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L.A. Beat

Cuddle Commandos exhibit satirizes military bureaucracy

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The instruments of war don’t seem so ominous when covered in  soft pink felt. That’s the idea behind former University of Lethbridge New Media professor/ artist Christopher Moore’s Cuddle Commando exhibit opening this week in the Helen  Christou Gallery next to the University of Lethbridge library.Christopher Moore  gets ready to snap, crackle and pop. Photo by Richard Amery
 Using a medium called flocking, Moore  covered an array of toy guns, grenades, tanks, aircraft and  military apparel with soft pink felt.
“I’ll also be  enlisting recruits to the cuddle commandos,” laughed Moore, clad in a  self designed puppy print camouflage uniform and pink officer’s cap standing next to a display case of his work and a number of  mock bureaucratic forms and recruitment posters. The Concordia University professor taught at the University of Lethbridge from 2004-2008. The exhibit, which is part of  Snap Crackle  and Pop exhibit featuring  several Southern Alberta artists, Lisa Brawn, Dave and Jenn, Jason Mathis, Len Komanac plus Shanell Papp in the main gallery,  runs Jan. 15- Feb. 26.
 Leading up to  the  opening reception, Jan. 15  from 4 p.m,.-6 p.m., Moore will be “recruiting” all week long from 11 a.m.- 12 p.m. and 1-2 p.m. in the Helen Christou Gallery. His exhibit in the Helen Christou Gallery is up until March 5.
 “It has a lot of fun with all of the systems which come with government. There’s giant stamps and embossed seals,” he said.
“It’s a satire of bureaucracy. I’ll be recruiting  to the Cuddle Commandos, so I’ll be asking people questions. The Cuddle Commandos are a mock military organization. Some of our goals are the core of respect and defence and a better return to civility and sense of  decorum between individuals,” he described adding his work is designed to  not only make people smile, but also think about  war and the instruments of war in a different way, not to mention re-examine people’s aggressive tendencies.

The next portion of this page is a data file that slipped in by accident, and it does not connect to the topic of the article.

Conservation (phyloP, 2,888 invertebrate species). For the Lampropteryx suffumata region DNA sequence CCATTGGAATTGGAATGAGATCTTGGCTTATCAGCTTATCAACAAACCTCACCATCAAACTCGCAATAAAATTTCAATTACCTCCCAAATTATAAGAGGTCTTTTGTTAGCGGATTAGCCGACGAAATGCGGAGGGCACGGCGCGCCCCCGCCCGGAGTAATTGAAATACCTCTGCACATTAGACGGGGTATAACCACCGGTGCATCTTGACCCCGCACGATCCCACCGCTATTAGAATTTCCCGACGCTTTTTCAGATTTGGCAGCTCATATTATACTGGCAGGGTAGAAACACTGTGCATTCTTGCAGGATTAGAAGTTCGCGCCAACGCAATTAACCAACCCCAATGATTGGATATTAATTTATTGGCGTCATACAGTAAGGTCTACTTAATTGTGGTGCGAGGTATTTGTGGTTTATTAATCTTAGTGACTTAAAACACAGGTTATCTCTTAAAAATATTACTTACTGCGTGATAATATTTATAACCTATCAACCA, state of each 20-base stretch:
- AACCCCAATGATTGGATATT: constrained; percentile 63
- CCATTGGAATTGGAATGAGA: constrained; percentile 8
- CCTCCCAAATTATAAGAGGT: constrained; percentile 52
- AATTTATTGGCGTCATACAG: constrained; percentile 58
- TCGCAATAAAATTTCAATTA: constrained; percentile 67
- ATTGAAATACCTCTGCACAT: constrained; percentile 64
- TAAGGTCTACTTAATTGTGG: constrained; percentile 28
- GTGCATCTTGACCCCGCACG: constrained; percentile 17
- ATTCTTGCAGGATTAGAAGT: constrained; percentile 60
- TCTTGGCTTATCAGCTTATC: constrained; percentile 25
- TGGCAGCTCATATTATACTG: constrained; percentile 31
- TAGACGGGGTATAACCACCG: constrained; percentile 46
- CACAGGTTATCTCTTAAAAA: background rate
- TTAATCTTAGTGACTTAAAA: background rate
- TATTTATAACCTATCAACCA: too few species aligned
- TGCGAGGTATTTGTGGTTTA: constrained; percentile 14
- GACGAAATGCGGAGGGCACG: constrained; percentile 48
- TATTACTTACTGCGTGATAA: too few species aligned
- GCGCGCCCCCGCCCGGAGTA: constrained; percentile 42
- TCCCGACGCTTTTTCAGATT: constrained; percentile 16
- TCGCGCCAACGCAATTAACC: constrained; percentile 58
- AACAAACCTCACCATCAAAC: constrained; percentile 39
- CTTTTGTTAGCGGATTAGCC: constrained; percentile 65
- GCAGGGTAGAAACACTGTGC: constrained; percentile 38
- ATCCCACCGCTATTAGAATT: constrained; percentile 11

He has been working on the project since 2007, but most of the items were created in 2009.
The  seed of the project happened a few years ago when Moore noticed people wearing  camouflage as a fashion accessory, and decided it would be fun do design “cuter” camouflage using puppy and kitten  graphics. He doesn’t have a background in fashion, he  went to the Ontario College of Art and  earned his MFA  at the Nova Scotia College of Art.
People  have been responding positively to the project after the first day, Monday.
“In general people have a smile on their faces. They can’t not respond to something like this,” he said.
 “They smile, but they think about it, and then they have a deeper connection with it, ” he continued adding Lethbridge is the first audience to get a glimpse of the project. He is planning to take it to other galleries.
—By Richard Amery, L.A. Beat Editor

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